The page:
(n-3) fatty acid content of red blood cells does not predict risk of future cardiovascular events following an acute coronary syndrome

Hildegunn Aarsetoey, Volker Pönitz, Heidi Grundt, Harry Staines, William Harris, Dennis W T Nilsen

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33 Scopus citations


A reduced risk of fatal coronary artery disease has been associated with a high intake of (n-3) fatty acids (FA) and a direct cardioprotective effect by their incorporation into myocardial cells has been suggested. Based on these observations, the omega-3 index (eicosapentaenoic acid + docosahexaenoic acid in cell membranes of RBC expressed as percent of total FA) has been suggested as a new risk marker for cardiac death. In this study, our aim was to evaluate the omega-3 index as a prognostic risk marker following hospitalization with an acute coronary syndrome (ACS). The omega-3 index was measured at admission in 460 patients with an ACS as defined by Troponin-T (TnT) ≥0.02 μg/L. During a 2-y follow-up, recurrent myocardial infarctions (Ml) (defined as TnT ≥0.05 μg/L with a typical Ml presentation) and cardiac and all-cause mortality were registered. Cox regression analyses were used to relate the risk of new events to the quartiles of the omega-3 index at inclusion. After correction for age, sex, previous heart disease, hypertension, diabetes, smoking, high-sensitivity C-reactive protein, brain natriuretic peptide, creatinine, total cholesterol, HDL-cholesterol, triacylglycerol, homocysteine, BMI, and medication, there was no significant reduction in risk for all-cause mortality, cardiac death, or Ml with increasing values of the index. In conclusion, we could not confirm the omega-3 index as a useful prognostic risk marker following an ACS.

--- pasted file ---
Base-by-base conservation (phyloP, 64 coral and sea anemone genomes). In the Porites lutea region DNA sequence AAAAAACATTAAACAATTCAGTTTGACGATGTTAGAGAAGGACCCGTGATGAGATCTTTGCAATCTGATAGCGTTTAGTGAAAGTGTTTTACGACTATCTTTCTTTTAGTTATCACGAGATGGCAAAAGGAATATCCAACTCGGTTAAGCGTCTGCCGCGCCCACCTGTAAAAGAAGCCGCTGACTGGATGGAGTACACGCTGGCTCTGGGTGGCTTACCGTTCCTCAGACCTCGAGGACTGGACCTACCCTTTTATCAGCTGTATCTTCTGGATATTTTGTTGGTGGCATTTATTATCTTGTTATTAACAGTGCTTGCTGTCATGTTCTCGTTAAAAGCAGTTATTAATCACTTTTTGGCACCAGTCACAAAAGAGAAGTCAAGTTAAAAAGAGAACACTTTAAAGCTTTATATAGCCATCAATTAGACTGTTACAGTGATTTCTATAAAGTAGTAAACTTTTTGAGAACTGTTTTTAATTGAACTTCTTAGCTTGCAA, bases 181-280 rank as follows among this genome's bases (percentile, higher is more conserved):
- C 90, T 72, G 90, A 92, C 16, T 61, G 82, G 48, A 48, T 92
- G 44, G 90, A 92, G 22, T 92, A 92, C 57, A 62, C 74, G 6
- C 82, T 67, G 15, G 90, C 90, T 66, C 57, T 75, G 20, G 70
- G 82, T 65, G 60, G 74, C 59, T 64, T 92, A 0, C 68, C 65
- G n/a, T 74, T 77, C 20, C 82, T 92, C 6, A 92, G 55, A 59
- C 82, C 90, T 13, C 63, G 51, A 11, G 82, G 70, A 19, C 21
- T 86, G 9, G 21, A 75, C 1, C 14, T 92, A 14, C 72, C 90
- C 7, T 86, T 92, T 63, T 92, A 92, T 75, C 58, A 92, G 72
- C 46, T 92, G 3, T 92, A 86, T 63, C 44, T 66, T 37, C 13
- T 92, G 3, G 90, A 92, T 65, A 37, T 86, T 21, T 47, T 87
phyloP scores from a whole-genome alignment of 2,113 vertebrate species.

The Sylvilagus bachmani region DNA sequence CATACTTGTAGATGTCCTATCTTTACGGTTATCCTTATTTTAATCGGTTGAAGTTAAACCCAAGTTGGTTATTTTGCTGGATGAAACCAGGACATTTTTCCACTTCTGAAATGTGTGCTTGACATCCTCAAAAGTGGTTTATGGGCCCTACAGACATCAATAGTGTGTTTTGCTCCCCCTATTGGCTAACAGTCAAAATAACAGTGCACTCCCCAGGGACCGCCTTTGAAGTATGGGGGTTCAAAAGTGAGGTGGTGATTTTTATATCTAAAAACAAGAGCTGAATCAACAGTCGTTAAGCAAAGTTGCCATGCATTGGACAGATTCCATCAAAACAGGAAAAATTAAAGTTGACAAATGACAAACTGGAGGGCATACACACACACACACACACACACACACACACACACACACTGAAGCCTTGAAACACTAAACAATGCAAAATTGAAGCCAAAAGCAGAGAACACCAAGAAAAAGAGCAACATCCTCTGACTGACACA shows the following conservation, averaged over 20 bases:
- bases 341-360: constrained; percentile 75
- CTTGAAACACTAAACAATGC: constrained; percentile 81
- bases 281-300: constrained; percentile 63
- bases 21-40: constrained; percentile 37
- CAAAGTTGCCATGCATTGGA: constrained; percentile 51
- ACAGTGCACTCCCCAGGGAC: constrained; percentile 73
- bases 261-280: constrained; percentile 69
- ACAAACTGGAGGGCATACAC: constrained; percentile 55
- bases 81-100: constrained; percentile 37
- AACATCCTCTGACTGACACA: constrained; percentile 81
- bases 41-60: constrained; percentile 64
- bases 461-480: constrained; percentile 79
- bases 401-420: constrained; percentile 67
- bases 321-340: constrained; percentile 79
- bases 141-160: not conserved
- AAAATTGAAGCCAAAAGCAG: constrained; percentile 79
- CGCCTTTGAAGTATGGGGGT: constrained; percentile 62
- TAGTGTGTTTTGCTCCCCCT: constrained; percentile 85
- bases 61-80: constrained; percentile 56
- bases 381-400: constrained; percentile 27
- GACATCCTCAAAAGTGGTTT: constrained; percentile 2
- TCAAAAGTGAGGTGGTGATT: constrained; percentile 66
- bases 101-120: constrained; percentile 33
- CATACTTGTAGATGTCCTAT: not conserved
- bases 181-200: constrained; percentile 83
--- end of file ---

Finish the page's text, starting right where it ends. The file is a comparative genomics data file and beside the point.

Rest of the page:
Original languageEnglish (US)
Pages (from-to)507-513
Number of pages7
JournalJournal of Nutrition
Issue number3
Publication statusPublished - Mar 2009
Externally publishedYes


ASJC Scopus subject areas

  • Medicine (miscellaneous)
  • Nutrition and Dietetics
  • Medicine(all)

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